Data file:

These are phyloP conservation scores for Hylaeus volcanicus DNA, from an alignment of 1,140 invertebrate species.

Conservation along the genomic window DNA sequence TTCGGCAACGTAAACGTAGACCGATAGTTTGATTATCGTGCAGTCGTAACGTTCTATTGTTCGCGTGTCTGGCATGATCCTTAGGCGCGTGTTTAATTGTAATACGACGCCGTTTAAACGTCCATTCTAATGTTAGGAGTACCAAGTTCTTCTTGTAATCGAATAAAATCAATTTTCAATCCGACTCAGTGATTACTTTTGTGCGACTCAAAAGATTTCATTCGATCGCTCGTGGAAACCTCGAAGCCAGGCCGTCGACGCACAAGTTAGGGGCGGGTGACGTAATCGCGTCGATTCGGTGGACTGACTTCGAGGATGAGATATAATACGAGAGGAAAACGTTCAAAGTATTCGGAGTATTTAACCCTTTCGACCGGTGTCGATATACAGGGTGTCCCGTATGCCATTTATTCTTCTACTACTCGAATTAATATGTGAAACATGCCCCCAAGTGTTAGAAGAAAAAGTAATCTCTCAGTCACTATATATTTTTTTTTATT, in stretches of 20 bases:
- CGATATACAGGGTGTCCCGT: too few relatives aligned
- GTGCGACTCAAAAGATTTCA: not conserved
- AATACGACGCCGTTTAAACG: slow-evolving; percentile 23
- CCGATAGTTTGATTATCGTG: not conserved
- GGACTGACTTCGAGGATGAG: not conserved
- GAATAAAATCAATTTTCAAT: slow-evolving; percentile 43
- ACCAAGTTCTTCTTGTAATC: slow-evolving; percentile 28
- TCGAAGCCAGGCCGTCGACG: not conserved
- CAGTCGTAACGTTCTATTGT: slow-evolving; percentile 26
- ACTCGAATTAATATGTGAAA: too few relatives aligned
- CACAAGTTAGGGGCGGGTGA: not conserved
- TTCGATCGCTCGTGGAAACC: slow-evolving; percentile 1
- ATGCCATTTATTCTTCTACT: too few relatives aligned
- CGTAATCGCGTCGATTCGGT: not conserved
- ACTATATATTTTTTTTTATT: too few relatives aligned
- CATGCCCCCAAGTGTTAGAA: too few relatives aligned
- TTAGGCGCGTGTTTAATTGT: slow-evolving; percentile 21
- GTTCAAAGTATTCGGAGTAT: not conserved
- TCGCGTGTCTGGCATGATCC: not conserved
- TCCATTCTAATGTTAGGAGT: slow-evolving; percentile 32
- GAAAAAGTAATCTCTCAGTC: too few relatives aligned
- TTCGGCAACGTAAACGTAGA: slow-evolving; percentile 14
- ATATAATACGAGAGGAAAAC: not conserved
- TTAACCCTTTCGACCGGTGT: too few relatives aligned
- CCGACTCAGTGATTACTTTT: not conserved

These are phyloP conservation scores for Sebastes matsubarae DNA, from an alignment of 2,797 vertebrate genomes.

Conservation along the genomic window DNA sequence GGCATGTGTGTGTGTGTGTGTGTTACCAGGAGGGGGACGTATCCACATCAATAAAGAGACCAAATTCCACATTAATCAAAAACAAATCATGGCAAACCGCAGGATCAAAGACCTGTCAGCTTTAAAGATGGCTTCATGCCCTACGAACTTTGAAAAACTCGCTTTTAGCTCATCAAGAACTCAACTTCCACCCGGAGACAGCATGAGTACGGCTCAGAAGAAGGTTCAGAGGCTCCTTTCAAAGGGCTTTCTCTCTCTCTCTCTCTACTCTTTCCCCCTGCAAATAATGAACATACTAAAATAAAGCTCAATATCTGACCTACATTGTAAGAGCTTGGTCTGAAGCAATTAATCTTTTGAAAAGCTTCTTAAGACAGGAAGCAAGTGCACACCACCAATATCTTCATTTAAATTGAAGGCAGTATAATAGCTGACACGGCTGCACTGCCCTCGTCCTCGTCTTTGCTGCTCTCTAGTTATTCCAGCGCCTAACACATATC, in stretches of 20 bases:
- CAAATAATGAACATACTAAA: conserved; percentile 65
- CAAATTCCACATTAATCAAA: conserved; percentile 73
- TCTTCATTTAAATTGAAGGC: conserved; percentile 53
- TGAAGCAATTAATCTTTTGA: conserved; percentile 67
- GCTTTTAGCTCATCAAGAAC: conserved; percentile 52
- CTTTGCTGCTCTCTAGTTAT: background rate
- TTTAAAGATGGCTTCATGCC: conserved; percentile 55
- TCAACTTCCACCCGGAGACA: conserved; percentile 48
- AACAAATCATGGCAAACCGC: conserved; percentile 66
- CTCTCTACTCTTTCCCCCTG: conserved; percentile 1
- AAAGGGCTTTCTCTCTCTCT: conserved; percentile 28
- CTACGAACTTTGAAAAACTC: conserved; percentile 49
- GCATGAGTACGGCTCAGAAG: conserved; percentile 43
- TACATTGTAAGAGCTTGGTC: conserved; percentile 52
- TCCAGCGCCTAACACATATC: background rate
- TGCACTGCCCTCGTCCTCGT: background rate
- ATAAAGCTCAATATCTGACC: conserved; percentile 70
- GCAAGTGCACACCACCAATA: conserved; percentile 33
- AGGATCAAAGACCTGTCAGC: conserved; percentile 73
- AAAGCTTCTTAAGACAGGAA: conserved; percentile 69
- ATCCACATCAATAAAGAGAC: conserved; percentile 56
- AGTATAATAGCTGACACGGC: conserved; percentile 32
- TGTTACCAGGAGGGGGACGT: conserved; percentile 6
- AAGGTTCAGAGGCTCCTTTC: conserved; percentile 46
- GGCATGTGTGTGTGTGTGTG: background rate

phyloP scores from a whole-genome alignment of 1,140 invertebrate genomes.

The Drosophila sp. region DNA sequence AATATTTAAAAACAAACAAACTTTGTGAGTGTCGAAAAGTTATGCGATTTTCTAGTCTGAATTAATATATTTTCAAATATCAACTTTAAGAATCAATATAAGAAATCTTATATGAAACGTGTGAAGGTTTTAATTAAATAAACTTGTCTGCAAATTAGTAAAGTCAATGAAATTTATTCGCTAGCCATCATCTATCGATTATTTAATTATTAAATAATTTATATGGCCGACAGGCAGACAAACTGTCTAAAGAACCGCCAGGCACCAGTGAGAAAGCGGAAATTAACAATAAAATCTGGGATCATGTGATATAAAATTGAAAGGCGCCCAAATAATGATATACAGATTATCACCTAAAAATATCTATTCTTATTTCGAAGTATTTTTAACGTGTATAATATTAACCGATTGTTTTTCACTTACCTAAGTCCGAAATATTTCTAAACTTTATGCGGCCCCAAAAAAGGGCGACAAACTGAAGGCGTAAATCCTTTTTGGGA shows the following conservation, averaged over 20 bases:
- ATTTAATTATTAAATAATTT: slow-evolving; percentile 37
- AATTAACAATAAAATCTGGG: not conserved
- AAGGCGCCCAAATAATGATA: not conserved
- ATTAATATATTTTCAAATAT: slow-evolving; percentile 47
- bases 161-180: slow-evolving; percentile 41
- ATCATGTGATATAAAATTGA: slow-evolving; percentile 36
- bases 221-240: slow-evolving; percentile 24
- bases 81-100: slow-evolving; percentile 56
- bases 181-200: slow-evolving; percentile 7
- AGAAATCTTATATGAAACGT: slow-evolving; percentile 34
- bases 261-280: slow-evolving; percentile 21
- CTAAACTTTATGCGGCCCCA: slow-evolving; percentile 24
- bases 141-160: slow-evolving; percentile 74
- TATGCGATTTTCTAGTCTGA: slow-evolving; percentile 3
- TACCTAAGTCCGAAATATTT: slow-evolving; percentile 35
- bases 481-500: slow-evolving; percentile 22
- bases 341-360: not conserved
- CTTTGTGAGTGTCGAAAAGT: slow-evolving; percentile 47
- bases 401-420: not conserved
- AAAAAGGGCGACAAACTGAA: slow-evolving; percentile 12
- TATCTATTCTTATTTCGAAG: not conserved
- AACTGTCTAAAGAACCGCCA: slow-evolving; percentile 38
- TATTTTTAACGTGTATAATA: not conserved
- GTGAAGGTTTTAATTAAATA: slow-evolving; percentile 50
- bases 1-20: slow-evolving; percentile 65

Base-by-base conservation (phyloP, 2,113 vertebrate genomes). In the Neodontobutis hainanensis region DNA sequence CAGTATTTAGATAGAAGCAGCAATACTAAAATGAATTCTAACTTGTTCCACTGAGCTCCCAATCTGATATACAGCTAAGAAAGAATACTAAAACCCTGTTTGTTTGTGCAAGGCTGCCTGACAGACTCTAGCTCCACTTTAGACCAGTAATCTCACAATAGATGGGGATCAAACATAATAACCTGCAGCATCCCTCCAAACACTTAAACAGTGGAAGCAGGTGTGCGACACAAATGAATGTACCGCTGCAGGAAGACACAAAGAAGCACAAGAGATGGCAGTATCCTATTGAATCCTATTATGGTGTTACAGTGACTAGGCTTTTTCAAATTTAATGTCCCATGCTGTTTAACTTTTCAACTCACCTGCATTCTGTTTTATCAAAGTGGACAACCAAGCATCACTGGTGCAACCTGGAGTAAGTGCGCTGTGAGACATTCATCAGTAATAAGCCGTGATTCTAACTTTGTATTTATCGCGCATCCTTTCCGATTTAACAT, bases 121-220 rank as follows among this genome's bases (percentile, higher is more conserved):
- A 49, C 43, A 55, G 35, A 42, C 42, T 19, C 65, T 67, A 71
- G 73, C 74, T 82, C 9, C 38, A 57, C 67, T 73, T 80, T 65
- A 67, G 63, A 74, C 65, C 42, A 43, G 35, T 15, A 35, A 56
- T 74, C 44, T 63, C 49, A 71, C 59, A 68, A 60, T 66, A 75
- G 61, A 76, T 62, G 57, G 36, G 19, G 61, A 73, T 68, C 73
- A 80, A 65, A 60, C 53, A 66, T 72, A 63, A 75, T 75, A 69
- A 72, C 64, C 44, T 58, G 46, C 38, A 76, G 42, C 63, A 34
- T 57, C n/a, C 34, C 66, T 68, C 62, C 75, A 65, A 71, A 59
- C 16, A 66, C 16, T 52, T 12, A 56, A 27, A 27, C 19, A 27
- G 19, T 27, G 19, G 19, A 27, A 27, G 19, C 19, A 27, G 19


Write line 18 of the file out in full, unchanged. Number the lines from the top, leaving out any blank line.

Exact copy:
- CATGCCCCCAAGTGTTAGAA: too few relatives aligned